Looking at the correlation between physical and mental health problems and a history of sexual abuse will require us to reassess how we analyze and diagnose physical and mental illness. This, of course, will take time and cost money.
But the time taken may well save us money in the end. As Judith Lewis Herman, M.D., author of Trauma and Recovery, has said, the suffering of many seemingly different populations with seemingly different needs may have a common source. The battered woman who remembers her childhood abuse during her third visit to the emergency room, the combat veteran who suffers from Post-Traumatic Stress Disorder (PTSD) that has its roots in early terror, the homeless woman who cannot feel safe in any place that resembles a home, and the teenage runaway with Human Immunodeficiency Virus (HIV) all have different stories to tell.
In fact, stories like these have been recounted in the offices of physicians and mental health professionals and in community shelters throughout this nation: people with traumatic life histories use such services and use them regularly (Bryer et al., 1987). The challenge to all of us is to find the thread of common experience that many victims of trauma share and weave it into a strong and supportive cloth, a new social safety net, that gives as many people as possible a fighting chance today — and tomorrow.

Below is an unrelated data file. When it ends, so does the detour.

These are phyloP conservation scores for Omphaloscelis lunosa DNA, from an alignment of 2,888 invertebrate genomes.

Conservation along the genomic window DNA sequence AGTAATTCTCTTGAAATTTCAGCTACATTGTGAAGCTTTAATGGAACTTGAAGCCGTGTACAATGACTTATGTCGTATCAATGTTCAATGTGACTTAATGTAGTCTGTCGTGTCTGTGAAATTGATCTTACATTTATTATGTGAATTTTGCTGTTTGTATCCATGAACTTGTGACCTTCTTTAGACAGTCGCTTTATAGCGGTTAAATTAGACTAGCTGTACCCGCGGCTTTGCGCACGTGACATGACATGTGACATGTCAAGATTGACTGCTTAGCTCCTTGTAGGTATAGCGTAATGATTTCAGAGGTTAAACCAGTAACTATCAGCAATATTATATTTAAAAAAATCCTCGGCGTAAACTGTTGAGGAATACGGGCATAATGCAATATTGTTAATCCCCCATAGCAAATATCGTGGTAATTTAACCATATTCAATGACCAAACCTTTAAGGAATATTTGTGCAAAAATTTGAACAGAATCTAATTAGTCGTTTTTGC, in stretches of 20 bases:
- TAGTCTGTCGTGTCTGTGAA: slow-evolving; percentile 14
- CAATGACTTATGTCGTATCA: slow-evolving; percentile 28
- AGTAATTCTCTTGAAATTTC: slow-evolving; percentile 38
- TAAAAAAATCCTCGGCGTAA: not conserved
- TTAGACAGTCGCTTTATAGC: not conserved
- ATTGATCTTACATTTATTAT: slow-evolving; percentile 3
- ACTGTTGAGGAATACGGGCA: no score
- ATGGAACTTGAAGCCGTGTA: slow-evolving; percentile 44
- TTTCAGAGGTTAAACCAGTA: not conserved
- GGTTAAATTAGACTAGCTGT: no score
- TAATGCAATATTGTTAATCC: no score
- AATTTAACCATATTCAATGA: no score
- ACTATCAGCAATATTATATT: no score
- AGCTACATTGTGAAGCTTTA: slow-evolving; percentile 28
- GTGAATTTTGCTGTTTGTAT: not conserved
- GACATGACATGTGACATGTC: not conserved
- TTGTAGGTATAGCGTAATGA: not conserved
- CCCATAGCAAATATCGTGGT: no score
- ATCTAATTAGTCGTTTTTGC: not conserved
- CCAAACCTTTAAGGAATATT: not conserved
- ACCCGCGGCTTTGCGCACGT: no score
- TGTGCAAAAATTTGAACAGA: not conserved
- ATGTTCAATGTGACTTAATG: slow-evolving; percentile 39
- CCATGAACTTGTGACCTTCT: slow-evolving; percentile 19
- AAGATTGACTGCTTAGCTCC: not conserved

Physicians, mental health professionals, survivors, and other service providers need to share the knowledge we have gained from our individual and collective work to show whether paying attention to the effects of victim costs less money than ignoring it. With health care costs a constant concern and the threat of violence an everyday source of societal stress, there is ample reason for conducting a deeper examination of the causes and effects of the trauma we encounter each day.
There is also reason to think that the Clinton administration would be interested in doing so. Earlier this year, Attorney General Janet Reno indicated that she understood the necessity of providing immediate care for victims of abuse and creating opportunities for long-term protection from and prevention of abuse.
In fact, the former Dade County, FL, prosecutor has a history of linking victims and perpetrators of family violence with relevant mental health care programs. Reno appears aware that early and careful intervention could result in long-term savings for judicial systems that are currently over-burdened with cases involving family violence and other criminal behavior that may be linked to a history of family violence. During the Senate hearings that preceded her confirmation as Attorney General, Reno said that “until we focus on violence in the family, we are going to continue to have violence in the streets.”
Some Numbers But what exactly is the price we pay by sticking with the status quo? One cost estimate is noted by author Murray Strauss (1987), Director of the University of New Hampshire’s Family Research Laboratory. Strauss alludes to one statistic, based on his study of the incidence of interfamily homicides in 1984 alone, that put the cost of such homicides at $1.7 billion. Such data, he is quick to assert, are misleading because the percentage of actual homicides is small in relation to the total number of violent incidents involving families. Furthermore, that amount, in Strauss’ view, cannot begin to include the costs of the violence that preceded the death of an adult or child in that comparatively small population.